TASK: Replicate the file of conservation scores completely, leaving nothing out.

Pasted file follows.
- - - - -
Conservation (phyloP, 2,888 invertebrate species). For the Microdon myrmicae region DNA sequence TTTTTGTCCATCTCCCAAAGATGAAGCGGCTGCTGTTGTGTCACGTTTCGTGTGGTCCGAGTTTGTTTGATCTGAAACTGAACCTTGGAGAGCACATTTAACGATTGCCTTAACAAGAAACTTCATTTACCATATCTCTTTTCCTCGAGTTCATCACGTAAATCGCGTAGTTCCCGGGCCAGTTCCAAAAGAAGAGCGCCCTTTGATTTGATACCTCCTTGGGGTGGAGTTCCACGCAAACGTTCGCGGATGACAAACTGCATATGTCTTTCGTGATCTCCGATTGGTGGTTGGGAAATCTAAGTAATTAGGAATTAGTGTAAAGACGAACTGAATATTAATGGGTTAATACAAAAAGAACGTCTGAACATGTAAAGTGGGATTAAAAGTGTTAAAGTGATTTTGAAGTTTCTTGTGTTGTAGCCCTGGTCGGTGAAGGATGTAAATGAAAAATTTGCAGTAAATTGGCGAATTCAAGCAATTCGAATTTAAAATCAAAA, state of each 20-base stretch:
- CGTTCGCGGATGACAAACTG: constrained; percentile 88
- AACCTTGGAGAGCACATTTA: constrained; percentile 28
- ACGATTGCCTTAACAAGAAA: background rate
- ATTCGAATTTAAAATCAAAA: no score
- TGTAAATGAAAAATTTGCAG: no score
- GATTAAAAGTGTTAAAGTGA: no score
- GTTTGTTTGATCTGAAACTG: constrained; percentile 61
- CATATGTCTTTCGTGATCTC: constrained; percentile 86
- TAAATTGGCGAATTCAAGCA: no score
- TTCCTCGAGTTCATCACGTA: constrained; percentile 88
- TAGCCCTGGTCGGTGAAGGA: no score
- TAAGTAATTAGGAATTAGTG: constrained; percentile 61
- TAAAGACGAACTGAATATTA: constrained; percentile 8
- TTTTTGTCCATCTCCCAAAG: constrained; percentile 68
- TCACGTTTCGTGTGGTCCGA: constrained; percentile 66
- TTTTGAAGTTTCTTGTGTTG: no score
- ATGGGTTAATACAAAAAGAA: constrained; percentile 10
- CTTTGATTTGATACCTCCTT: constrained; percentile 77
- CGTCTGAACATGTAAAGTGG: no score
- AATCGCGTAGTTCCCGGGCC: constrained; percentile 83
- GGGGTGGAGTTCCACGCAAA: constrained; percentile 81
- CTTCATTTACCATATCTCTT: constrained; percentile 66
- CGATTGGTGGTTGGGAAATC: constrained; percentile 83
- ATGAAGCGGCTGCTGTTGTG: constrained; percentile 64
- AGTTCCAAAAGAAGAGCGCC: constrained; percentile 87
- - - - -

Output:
Conservation (phyloP, 2,888 invertebrate species). For the Microdon myrmicae region DNA sequence TTTTTGTCCATCTCCCAAAGATGAAGCGGCTGCTGTTGTGTCACGTTTCGTGTGGTCCGAGTTTGTTTGATCTGAAACTGAACCTTGGAGAGCACATTTAACGATTGCCTTAACAAGAAACTTCATTTACCATATCTCTTTTCCTCGAGTTCATCACGTAAATCGCGTAGTTCCCGGGCCAGTTCCAAAAGAAGAGCGCCCTTTGATTTGATACCTCCTTGGGGTGGAGTTCCACGCAAACGTTCGCGGATGACAAACTGCATATGTCTTTCGTGATCTCCGATTGGTGGTTGGGAAATCTAAGTAATTAGGAATTAGTGTAAAGACGAACTGAATATTAATGGGTTAATACAAAAAGAACGTCTGAACATGTAAAGTGGGATTAAAAGTGTTAAAGTGATTTTGAAGTTTCTTGTGTTGTAGCCCTGGTCGGTGAAGGATGTAAATGAAAAATTTGCAGTAAATTGGCGAATTCAAGCAATTCGAATTTAAAATCAAAA, state of each 20-base stretch:
- CGTTCGCGGATGACAAACTG: constrained; percentile 88
- AACCTTGGAGAGCACATTTA: constrained; percentile 28
- ACGATTGCCTTAACAAGAAA: background rate
- ATTCGAATTTAAAATCAAAA: no score
- TGTAAATGAAAAATTTGCAG: no score
- GATTAAAAGTGTTAAAGTGA: no score
- GTTTGTTTGATCTGAAACTG: constrained; percentile 61
- CATATGTCTTTCGTGATCTC: constrained; percentile 86
- TAAATTGGCGAATTCAAGCA: no score
- TTCCTCGAGTTCATCACGTA: constrained; percentile 88
- TAGCCCTGGTCGGTGAAGGA: no score
- TAAGTAATTAGGAATTAGTG: constrained; percentile 61
- TAAAGACGAACTGAATATTA: constrained; percentile 8
- TTTTTGTCCATCTCCCAAAG: constrained; percentile 68
- TCACGTTTCGTGTGGTCCGA: constrained; percentile 66
- TTTTGAAGTTTCTTGTGTTG: no score
- ATGGGTTAATACAAAAAGAA: constrained; percentile 10
- CTTTGATTTGATACCTCCTT: constrained; percentile 77
- CGTCTGAACATGTAAAGTGG: no score
- AATCGCGTAGTTCCCGGGCC: constrained; percentile 83
- GGGGTGGAGTTCCACGCAAA: constrained; percentile 81
- CTTCATTTACCATATCTCTT: constrained; percentile 66
- CGATTGGTGGTTGGGAAATC: constrained; percentile 83
- ATGAAGCGGCTGCTGTTGTG: constrained; percentile 64
- AGTTCCAAAAGAAGAGCGCC: constrained; percentile 87